This activity listened to a broad mix of people, from different backgrounds and disciplines across Europe, to define future oceans and human health research priorities.
Identifying the research needed to maximise the health and wellbeing benefits of marine and coastal environments is a complex issue. It affects numerous people and organisations, and no one person or group is fully in charge.
Yet every person in Europe has a stake in promoting and protecting the benefits to health and wellbeing provided by the marine environment, whether it is high on their agenda or not.
Oceans and Human Health Conversations
The SOPHIE multi-actor stakeholder discussions are ensuring that all voices are heard, identifying key OHH experts, societal and citizen stakeholders, their current behaviours, and their connections with oceans and human health (OHH) systems.
These ‘OHH Conversations’ were carried out online and in-person, engaging thousands of expert and citizen stakeholders across Europe, to identify key priorities and actions for OHH. These conversations used Collective Intelligence, a methodology that specialises in facilitating group discussion and consensus building around problems and solutions.
Over 800 expert stakeholders from marine and public health sectors around the world were invited to our online conversations and asked to identify their top priorities for OHH. 673 priorities were identified, falling into 26 key priority areas This started the first multi-actor, cross-country dialogue to discuss, debate and map the dynamics at work in relation to OHH.
Following our online conversations, we brought together 31 experts at a series of workshops in Dublin in February 2019 to map the dynamics between these priorities. This gathering of ocean minds included a diverse mix from clinical, medical and planetary health backgrounds, marine conservation and activism, marine policy and planning, research, tourism, education, and more.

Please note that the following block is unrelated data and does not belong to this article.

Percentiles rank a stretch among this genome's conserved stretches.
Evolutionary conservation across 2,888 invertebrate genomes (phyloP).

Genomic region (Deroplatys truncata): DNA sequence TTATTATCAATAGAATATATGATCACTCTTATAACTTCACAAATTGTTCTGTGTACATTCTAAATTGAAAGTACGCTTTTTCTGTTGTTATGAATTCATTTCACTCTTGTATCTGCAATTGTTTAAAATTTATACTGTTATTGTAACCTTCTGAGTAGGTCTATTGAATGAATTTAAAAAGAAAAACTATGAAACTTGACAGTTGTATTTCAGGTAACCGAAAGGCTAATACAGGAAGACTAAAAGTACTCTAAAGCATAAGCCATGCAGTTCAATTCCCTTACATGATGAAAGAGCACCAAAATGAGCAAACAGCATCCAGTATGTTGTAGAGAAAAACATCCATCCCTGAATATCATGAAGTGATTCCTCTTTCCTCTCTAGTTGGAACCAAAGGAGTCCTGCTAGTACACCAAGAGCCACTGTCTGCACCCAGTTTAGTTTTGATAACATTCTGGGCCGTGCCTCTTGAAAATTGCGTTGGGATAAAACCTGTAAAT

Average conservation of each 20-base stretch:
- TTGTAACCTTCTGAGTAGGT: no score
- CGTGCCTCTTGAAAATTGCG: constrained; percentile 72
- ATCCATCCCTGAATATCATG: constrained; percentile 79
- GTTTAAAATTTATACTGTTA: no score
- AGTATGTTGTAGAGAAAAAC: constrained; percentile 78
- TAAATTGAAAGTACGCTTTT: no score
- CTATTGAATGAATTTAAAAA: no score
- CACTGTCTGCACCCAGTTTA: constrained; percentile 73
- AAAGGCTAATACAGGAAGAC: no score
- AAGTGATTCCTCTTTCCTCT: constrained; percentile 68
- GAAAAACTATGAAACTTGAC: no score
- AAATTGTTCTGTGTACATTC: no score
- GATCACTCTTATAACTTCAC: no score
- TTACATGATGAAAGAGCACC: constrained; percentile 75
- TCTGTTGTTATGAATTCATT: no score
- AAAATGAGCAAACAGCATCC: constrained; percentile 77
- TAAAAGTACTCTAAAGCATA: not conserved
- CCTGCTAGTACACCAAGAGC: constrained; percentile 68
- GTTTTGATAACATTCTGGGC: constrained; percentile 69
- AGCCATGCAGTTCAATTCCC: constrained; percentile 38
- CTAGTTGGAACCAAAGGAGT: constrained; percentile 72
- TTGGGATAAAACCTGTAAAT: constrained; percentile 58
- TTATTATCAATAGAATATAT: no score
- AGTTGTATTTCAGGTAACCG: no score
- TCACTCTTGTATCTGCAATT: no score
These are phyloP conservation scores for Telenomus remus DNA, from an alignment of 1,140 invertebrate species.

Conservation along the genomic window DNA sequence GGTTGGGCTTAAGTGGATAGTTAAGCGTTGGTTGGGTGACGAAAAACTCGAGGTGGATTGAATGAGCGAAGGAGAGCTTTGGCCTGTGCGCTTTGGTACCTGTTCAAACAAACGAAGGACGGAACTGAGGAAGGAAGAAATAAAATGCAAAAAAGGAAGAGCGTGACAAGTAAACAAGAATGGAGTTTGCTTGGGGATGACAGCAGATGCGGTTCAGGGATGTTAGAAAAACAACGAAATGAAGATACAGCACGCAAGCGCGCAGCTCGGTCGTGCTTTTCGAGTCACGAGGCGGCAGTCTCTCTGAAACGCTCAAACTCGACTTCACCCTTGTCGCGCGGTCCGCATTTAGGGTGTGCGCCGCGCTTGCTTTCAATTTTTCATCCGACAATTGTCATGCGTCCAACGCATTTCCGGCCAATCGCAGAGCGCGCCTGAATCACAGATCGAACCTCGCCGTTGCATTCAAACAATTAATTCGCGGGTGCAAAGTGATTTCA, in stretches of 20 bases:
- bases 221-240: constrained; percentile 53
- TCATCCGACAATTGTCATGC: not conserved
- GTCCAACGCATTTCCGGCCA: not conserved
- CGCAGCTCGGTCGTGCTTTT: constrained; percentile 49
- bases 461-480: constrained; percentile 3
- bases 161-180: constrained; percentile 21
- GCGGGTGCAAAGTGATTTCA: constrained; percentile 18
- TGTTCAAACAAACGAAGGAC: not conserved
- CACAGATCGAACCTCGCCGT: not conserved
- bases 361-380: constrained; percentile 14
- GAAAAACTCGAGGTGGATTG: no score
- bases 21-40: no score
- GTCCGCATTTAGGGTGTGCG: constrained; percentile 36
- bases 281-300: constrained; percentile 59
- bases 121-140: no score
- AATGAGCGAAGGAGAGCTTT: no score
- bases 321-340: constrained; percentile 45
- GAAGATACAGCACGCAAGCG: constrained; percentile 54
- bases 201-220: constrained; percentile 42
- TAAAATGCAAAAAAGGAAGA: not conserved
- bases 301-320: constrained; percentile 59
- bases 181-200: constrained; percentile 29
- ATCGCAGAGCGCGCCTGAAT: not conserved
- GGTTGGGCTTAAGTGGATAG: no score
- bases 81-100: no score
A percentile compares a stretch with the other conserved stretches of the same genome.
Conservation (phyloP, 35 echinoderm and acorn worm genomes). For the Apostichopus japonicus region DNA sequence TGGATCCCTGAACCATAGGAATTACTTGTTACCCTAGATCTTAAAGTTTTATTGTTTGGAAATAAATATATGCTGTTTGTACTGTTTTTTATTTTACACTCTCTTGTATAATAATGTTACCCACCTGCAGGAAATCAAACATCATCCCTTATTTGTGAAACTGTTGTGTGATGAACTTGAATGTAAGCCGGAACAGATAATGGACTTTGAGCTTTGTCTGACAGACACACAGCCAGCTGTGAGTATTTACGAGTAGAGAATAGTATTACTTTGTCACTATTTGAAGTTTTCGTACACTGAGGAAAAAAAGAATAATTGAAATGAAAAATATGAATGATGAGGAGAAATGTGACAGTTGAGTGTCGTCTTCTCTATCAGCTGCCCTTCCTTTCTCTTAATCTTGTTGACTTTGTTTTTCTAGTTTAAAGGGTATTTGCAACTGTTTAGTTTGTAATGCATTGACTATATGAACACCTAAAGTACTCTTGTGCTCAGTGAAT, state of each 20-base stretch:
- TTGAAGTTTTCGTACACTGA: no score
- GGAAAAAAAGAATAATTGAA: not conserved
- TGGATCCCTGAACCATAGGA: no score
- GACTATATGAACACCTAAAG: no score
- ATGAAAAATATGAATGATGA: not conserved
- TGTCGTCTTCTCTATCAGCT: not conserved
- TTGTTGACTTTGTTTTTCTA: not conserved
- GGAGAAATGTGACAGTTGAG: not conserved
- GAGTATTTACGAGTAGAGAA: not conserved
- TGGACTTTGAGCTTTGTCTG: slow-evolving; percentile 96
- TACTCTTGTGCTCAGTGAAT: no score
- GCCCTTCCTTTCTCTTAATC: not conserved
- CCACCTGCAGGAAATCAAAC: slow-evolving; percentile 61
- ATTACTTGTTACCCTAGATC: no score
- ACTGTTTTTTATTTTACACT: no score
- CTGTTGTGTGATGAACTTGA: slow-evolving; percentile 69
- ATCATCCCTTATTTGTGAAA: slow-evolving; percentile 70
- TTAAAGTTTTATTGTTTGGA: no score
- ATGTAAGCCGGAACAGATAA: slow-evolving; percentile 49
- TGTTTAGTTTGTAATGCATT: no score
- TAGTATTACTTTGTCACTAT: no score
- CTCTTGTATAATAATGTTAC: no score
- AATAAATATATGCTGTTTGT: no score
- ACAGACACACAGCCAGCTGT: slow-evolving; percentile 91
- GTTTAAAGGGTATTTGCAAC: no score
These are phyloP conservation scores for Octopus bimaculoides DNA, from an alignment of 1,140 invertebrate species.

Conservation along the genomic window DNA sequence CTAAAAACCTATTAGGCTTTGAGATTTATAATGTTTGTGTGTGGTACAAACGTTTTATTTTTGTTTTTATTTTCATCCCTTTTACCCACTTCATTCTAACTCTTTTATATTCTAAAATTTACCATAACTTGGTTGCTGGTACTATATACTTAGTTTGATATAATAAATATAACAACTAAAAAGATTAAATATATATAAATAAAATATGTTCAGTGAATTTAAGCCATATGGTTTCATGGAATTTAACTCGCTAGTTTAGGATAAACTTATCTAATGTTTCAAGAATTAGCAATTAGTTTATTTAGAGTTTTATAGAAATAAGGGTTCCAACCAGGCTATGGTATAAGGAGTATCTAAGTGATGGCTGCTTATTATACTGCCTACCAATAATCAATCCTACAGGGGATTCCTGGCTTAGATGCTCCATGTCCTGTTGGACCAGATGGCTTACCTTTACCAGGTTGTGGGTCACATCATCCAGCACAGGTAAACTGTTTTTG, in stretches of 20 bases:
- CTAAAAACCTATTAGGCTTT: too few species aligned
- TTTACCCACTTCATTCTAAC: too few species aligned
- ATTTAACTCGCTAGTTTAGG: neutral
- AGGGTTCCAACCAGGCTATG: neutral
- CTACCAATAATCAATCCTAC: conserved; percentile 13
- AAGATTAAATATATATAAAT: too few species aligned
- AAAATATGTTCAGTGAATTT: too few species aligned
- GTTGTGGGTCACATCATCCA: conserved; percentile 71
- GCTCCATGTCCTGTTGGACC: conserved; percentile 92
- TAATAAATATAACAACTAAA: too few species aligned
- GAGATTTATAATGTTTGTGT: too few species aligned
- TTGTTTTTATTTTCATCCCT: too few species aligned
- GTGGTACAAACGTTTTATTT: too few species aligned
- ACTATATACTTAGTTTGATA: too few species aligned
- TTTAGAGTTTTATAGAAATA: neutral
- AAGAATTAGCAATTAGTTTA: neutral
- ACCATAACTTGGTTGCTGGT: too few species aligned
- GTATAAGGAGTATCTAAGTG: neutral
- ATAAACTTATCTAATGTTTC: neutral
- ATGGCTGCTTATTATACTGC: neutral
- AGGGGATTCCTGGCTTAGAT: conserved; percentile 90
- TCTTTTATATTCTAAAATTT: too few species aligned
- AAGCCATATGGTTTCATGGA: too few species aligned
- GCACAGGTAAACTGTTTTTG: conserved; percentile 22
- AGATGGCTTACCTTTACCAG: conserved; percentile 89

Through the use of consensus-based Collective Intelligence method, expert stakeholders generated 2 structural priority maps and 9 calls to action to realise these priorities.
In an online, pan-European survey, citizens in 14 European countries have also contributed their top priorities for OHH. Over 700 of these have been categorised into 24 areas with ‘preventing pollution’ and ‘protection of the marine environment’ among the key topics.
In November 2019, 14 citizens from across Europe took part in a workshop to continue to build consensus around these priorities and solutions. Following the same process as the expert stakeholder workshops, citizens generated a structural priority map and nine calls to action.
Multi-actor calls to action included topics such as ‘health benefits from the ocean’, ‘OHH governance’, ‘OHH awareness’, ‘preventing pollution’, and ‘mitigating climate change.’
Together, experts and citizens generated priorities provided a more nuanced and sophisticated OHH understanding and a highly participatory space for everyone to actively build collective leadership capacity, vision and commitment.
Meta-Analysis of Stakeholder Priorities
A meta-analysis revealed nine priority themes that are most influential for OHH in Europe, illustrated in the SOPHIE multistage influence map, read from left to right in order of greatest influence (see the figure below). This map highlights the causal processes that drive OHH dynamics in Europe.
The influence map highlights a need to link knowledge with practice in a way that can support and promote sustainable actions and greater citizen engagement. This presents opportunities for transdisciplinary research and partnership building between research scientists in OHH and marine science, social sciences and public health. Coupled with stakeholder priorities and actions, the map provides robust support for research and actions outlined in the Strategic Research Agenda.
This summary report describes the key findings from our oceans and human health citizen conversations.
- 30 May 2018
SOPHIE members gathered in Dun Laoghaire, Ireland in April, to take part in the first of two expert workshops.
This project has created awareness of Oceans and Human Health issues in the tourism industry.